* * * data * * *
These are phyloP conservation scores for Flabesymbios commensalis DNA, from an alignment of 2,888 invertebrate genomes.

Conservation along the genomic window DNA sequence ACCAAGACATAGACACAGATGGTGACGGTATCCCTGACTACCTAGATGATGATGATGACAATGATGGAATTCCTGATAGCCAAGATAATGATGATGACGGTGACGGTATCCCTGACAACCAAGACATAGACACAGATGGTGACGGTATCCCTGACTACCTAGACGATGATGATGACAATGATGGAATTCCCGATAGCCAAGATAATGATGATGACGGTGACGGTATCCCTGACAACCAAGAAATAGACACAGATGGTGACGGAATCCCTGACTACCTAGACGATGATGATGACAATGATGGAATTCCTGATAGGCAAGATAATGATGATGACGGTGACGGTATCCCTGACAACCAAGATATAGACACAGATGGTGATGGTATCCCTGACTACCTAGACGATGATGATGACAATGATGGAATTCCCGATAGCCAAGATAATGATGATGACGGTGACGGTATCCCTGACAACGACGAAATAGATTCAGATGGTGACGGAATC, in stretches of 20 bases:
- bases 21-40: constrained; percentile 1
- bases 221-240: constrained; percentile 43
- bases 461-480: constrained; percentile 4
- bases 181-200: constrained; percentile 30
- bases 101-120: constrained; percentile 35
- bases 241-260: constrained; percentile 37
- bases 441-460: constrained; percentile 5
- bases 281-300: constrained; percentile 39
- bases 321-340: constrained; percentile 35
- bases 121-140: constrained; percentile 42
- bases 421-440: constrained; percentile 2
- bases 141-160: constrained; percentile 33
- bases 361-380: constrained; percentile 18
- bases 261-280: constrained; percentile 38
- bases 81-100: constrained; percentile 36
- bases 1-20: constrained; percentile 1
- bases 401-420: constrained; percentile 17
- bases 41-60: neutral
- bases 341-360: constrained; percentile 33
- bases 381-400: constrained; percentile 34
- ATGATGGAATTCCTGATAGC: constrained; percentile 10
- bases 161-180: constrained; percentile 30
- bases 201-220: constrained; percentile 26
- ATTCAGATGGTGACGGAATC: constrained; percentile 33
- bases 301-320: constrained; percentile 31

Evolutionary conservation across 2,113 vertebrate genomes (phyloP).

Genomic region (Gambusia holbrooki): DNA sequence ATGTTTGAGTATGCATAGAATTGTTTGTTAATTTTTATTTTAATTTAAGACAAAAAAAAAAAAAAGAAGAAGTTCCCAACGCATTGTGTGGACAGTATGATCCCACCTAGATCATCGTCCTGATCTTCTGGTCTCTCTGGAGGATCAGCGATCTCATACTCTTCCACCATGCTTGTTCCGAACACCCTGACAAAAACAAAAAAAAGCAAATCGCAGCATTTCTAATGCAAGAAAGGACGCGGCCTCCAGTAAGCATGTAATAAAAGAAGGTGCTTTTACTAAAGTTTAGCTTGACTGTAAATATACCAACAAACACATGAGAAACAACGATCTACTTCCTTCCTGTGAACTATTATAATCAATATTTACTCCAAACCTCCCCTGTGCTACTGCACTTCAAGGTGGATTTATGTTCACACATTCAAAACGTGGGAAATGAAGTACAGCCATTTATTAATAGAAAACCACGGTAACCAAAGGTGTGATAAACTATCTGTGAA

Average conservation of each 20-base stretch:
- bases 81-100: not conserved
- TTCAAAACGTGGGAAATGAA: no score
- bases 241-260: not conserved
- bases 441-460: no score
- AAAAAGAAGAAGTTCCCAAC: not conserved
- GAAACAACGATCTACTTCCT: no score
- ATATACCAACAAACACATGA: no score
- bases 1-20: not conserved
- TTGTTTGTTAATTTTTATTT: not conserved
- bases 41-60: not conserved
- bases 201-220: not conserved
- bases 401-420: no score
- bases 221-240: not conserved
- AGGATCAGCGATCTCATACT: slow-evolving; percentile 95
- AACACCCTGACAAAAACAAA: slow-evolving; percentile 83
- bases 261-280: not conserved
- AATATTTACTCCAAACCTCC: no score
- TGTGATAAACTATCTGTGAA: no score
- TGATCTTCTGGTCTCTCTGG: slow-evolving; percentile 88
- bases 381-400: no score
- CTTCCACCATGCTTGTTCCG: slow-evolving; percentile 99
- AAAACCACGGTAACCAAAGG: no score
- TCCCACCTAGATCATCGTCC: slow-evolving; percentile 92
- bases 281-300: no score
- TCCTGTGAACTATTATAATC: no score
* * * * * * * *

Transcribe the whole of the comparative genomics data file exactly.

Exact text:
These are phyloP conservation scores for Flabesymbios commensalis DNA, from an alignment of 2,888 invertebrate genomes.

Conservation along the genomic window DNA sequence ACCAAGACATAGACACAGATGGTGACGGTATCCCTGACTACCTAGATGATGATGATGACAATGATGGAATTCCTGATAGCCAAGATAATGATGATGACGGTGACGGTATCCCTGACAACCAAGACATAGACACAGATGGTGACGGTATCCCTGACTACCTAGACGATGATGATGACAATGATGGAATTCCCGATAGCCAAGATAATGATGATGACGGTGACGGTATCCCTGACAACCAAGAAATAGACACAGATGGTGACGGAATCCCTGACTACCTAGACGATGATGATGACAATGATGGAATTCCTGATAGGCAAGATAATGATGATGACGGTGACGGTATCCCTGACAACCAAGATATAGACACAGATGGTGATGGTATCCCTGACTACCTAGACGATGATGATGACAATGATGGAATTCCCGATAGCCAAGATAATGATGATGACGGTGACGGTATCCCTGACAACGACGAAATAGATTCAGATGGTGACGGAATC, in stretches of 20 bases:
- bases 21-40: constrained; percentile 1
- bases 221-240: constrained; percentile 43
- bases 461-480: constrained; percentile 4
- bases 181-200: constrained; percentile 30
- bases 101-120: constrained; percentile 35
- bases 241-260: constrained; percentile 37
- bases 441-460: constrained; percentile 5
- bases 281-300: constrained; percentile 39
- bases 321-340: constrained; percentile 35
- bases 121-140: constrained; percentile 42
- bases 421-440: constrained; percentile 2
- bases 141-160: constrained; percentile 33
- bases 361-380: constrained; percentile 18
- bases 261-280: constrained; percentile 38
- bases 81-100: constrained; percentile 36
- bases 1-20: constrained; percentile 1
- bases 401-420: constrained; percentile 17
- bases 41-60: neutral
- bases 341-360: constrained; percentile 33
- bases 381-400: constrained; percentile 34
- ATGATGGAATTCCTGATAGC: constrained; percentile 10
- bases 161-180: constrained; percentile 30
- bases 201-220: constrained; percentile 26
- ATTCAGATGGTGACGGAATC: constrained; percentile 33
- bases 301-320: constrained; percentile 31

Evolutionary conservation across 2,113 vertebrate genomes (phyloP).

Genomic region (Gambusia holbrooki): DNA sequence ATGTTTGAGTATGCATAGAATTGTTTGTTAATTTTTATTTTAATTTAAGACAAAAAAAAAAAAAAGAAGAAGTTCCCAACGCATTGTGTGGACAGTATGATCCCACCTAGATCATCGTCCTGATCTTCTGGTCTCTCTGGAGGATCAGCGATCTCATACTCTTCCACCATGCTTGTTCCGAACACCCTGACAAAAACAAAAAAAAGCAAATCGCAGCATTTCTAATGCAAGAAAGGACGCGGCCTCCAGTAAGCATGTAATAAAAGAAGGTGCTTTTACTAAAGTTTAGCTTGACTGTAAATATACCAACAAACACATGAGAAACAACGATCTACTTCCTTCCTGTGAACTATTATAATCAATATTTACTCCAAACCTCCCCTGTGCTACTGCACTTCAAGGTGGATTTATGTTCACACATTCAAAACGTGGGAAATGAAGTACAGCCATTTATTAATAGAAAACCACGGTAACCAAAGGTGTGATAAACTATCTGTGAA

Average conservation of each 20-base stretch:
- bases 81-100: not conserved
- TTCAAAACGTGGGAAATGAA: no score
- bases 241-260: not conserved
- bases 441-460: no score
- AAAAAGAAGAAGTTCCCAAC: not conserved
- GAAACAACGATCTACTTCCT: no score
- ATATACCAACAAACACATGA: no score
- bases 1-20: not conserved
- TTGTTTGTTAATTTTTATTT: not conserved
- bases 41-60: not conserved
- bases 201-220: not conserved
- bases 401-420: no score
- bases 221-240: not conserved
- AGGATCAGCGATCTCATACT: slow-evolving; percentile 95
- AACACCCTGACAAAAACAAA: slow-evolving; percentile 83
- bases 261-280: not conserved
- AATATTTACTCCAAACCTCC: no score
- TGTGATAAACTATCTGTGAA: no score
- TGATCTTCTGGTCTCTCTGG: slow-evolving; percentile 88
- bases 381-400: no score
- CTTCCACCATGCTTGTTCCG: slow-evolving; percentile 99
- AAAACCACGGTAACCAAAGG: no score
- TCCCACCTAGATCATCGTCC: slow-evolving; percentile 92
- bases 281-300: no score
- TCCTGTGAACTATTATAATC: no score